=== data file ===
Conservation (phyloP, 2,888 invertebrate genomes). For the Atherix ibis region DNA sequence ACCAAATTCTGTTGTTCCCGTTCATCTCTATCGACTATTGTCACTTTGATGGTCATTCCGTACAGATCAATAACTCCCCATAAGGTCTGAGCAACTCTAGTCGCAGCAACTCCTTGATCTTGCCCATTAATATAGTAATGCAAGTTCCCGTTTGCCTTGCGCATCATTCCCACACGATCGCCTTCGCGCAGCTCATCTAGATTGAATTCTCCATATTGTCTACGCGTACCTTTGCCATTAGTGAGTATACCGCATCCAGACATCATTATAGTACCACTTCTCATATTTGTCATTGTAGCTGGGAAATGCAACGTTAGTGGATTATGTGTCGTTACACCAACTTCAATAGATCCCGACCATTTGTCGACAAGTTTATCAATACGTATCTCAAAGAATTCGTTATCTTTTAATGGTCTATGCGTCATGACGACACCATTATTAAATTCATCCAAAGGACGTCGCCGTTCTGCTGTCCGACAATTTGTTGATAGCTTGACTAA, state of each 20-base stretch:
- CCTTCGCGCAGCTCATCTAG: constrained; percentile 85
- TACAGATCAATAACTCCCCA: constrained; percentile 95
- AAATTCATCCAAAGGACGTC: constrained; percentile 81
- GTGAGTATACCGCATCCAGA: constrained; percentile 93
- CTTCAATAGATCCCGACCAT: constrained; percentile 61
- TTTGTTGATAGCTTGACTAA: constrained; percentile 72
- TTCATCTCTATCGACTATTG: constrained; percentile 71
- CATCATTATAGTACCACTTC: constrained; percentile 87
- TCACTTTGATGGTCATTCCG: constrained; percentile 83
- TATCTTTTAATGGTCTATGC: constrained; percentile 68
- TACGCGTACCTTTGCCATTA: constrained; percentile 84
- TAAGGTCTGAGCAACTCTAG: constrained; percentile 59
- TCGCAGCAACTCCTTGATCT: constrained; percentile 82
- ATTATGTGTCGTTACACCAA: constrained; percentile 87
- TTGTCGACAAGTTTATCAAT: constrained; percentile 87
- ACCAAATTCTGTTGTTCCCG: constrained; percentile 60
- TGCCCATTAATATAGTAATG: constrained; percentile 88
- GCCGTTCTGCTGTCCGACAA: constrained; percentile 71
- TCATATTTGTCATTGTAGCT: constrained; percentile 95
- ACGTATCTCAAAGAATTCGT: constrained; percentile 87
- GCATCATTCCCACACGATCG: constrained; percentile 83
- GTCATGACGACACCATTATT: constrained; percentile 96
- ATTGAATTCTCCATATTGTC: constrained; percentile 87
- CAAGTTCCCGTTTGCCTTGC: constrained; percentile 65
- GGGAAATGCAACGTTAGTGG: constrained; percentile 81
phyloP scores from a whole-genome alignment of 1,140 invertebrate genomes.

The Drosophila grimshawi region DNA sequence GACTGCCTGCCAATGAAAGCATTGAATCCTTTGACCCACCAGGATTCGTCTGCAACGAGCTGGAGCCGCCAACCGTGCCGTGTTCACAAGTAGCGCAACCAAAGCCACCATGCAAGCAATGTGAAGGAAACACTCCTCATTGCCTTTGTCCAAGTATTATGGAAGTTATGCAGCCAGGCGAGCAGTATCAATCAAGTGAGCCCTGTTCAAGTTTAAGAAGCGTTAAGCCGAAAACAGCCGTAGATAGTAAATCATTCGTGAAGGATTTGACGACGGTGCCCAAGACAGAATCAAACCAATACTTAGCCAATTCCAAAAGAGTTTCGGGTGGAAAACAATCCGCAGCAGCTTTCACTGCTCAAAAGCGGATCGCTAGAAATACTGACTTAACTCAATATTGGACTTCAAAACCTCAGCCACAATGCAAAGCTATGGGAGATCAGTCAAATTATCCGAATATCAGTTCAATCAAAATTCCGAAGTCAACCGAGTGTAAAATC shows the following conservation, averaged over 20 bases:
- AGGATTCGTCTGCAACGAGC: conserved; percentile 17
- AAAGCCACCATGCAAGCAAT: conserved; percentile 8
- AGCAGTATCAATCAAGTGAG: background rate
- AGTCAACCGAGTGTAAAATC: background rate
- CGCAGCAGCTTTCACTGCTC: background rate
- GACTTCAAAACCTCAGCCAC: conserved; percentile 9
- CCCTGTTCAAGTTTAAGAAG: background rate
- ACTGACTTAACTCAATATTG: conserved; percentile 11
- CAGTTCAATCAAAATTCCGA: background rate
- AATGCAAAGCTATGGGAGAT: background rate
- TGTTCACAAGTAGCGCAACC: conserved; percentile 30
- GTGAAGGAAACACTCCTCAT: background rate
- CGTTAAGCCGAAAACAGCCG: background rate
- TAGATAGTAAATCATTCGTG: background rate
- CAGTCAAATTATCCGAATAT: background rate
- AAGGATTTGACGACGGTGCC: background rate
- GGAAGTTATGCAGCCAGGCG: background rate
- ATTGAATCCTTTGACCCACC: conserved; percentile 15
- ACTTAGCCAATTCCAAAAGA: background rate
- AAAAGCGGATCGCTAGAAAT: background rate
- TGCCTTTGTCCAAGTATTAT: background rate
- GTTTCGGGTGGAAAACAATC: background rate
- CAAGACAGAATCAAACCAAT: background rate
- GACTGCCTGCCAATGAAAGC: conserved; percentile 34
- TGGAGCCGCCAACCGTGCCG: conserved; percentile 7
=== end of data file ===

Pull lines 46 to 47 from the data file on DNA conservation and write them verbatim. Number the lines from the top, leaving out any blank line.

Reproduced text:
- ATTGAATCCTTTGACCCACC: conserved; percentile 15
- ACTTAGCCAATTCCAAAAGA: background rate